What am I doing here, anyway?
The motivation behind this newsletter + why I'm proud of my husband's eye patch
But in the end, it's only a passing thing, this shadow. Even darkness must pass.
~ Samwise Gamgee
Happy Women’s Day!
Today I’m feeling grateful for running water after a week without. A windstorm took our power out last Monday. While it was off, the pipes froze and broke.
Fortunately, Jason is very handy and we’re both accustomed to living off the grid. Flushing the toilet with a bucket of water isn’t so bad after you’ve spent a couple of winters using an outhouse.
Anyway, we’re back online! I wanted to fill you in on some backstory explaining why I started this newsletter in the first place.
Trigger warning: this post talks about suicidality.
My goal is to share resources that may improve your mental health and generally empower you to make positive changes in your life.
Why? Because I’ve experienced varying degrees of mental health issues for as long as I can remember. I use terms like mental health issues and mental health conditions instead of mental illness because my focus is on health.
Throughout my life, I’ve survived at least two severe depressive episodes that nearly ended me. The most recent one happened in late 2016 when I was 33. But the first started about 20 years earlier when I was 13.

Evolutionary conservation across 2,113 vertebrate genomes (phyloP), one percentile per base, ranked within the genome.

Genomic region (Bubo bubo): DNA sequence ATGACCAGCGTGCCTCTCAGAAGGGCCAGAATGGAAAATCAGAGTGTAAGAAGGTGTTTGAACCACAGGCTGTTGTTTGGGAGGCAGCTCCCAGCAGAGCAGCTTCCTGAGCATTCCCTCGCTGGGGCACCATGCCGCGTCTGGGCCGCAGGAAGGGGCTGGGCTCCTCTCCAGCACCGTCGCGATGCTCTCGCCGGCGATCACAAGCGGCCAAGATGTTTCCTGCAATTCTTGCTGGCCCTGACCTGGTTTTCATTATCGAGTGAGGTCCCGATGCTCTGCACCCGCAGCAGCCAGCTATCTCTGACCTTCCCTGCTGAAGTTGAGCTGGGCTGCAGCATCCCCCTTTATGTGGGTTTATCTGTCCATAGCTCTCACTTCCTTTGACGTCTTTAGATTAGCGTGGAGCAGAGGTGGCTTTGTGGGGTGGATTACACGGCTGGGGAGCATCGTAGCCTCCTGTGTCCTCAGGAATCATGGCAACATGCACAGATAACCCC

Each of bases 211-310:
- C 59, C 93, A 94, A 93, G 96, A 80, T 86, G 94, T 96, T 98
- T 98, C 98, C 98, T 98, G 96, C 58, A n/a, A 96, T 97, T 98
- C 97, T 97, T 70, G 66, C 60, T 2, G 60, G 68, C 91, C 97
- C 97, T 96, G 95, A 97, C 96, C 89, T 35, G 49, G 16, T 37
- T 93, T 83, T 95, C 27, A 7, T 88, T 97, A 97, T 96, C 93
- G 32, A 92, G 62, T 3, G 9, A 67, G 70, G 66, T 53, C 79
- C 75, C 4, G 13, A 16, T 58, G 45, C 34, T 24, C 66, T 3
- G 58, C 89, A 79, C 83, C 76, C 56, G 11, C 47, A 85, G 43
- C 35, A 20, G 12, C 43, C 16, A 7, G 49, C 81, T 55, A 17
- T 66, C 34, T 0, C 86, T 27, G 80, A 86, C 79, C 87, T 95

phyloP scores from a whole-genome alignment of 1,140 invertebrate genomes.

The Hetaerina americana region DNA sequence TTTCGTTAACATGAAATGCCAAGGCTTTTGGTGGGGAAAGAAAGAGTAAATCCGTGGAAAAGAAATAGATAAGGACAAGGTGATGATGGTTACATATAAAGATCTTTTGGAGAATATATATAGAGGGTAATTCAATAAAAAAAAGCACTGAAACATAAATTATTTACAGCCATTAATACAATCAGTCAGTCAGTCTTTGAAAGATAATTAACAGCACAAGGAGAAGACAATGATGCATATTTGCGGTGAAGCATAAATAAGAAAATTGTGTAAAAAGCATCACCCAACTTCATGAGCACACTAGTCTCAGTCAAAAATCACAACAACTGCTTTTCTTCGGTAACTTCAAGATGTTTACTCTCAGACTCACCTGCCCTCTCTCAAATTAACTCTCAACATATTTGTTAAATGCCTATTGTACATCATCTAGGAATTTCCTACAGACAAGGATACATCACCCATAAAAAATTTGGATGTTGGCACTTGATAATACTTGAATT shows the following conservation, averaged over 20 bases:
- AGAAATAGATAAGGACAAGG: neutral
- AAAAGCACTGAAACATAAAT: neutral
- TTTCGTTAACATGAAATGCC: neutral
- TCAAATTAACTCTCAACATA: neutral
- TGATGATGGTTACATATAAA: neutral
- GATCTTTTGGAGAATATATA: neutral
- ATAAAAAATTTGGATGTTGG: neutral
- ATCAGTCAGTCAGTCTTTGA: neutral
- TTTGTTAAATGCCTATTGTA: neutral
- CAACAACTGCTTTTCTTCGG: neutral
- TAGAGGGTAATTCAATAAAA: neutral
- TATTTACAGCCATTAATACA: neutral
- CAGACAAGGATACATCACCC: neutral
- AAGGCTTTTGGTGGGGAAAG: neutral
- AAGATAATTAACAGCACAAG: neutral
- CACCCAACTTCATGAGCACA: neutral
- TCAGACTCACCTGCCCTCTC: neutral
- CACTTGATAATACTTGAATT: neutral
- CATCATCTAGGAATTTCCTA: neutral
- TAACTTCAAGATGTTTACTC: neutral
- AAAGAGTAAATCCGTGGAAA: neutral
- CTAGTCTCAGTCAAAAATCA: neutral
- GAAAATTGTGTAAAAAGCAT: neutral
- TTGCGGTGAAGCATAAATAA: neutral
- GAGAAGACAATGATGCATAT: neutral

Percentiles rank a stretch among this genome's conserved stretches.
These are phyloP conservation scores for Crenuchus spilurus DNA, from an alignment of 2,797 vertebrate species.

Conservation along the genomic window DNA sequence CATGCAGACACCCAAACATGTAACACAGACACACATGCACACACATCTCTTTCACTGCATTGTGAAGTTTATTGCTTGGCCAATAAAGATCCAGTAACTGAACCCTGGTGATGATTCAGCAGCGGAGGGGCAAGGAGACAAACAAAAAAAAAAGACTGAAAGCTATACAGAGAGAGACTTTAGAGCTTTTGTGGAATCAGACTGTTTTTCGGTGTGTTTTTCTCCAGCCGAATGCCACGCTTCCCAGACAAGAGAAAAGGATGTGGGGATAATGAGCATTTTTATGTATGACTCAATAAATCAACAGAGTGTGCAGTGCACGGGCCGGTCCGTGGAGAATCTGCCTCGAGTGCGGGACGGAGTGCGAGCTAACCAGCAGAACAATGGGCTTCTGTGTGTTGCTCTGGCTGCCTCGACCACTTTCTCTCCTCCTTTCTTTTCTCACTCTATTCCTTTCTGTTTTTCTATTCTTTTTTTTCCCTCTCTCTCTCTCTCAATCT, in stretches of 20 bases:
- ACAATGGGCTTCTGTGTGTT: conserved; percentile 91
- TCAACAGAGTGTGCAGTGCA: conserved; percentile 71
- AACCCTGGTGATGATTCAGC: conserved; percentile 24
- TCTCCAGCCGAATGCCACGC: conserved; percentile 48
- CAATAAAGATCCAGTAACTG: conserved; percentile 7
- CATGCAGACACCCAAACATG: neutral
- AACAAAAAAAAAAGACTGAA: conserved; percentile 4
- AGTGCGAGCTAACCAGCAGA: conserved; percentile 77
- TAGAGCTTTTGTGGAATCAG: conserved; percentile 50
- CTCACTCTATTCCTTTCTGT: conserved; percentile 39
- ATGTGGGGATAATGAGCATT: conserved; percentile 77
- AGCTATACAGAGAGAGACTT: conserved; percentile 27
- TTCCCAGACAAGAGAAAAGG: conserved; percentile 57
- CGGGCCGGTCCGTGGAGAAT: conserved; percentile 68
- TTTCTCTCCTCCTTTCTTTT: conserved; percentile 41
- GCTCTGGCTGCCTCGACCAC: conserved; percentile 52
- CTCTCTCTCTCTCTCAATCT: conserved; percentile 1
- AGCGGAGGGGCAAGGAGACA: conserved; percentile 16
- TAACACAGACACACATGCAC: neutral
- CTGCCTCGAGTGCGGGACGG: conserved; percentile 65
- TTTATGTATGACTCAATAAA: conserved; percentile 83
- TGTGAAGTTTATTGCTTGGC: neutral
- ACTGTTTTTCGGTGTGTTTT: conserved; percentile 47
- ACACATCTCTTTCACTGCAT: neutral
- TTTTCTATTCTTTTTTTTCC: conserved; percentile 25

I remember feeling trapped in my own life. I lost all desire to pursue my hobbies. Started feeling like my chest was caught in an invisible vice that squeezed harder with every breath. I decided to kill myself as I was staring at a plate of strawberry crepes my parents bought me at Vermont Pancake House.
I couldn’t eat them. I couldn’t eat crepes at all until a few years ago.
But my suicide attempt was unsuccessful. What ensued was many years of overmedication by a sadistic psychiatrist that turned me into a bloated, drooling mess. I went from being an honor student, first-picked in gym class, and a first-chair saxophone player to a space case that nodded off mid-conversation.
While my peers were discovering their passions and figuring out who they wanted to be, I was half-asleep and watching the world go by from some faraway place.
Have you seen the Britney Spears documentary on Hulu? (so good).
I mention it because it reminded me that, at some point, my mom told me this evil psychiatrist, Lynne Weisberg, who had been managing my mental health from ages 13-18, suggested I be placed under a conservatorship.
I can’t recall the details, (my memory of that entire period is hazy at best) but I imagine it had something to do with the time I refused to take a higher dose of meds while institutionalized and then proceeded to check myself out of the hospital against medical advice.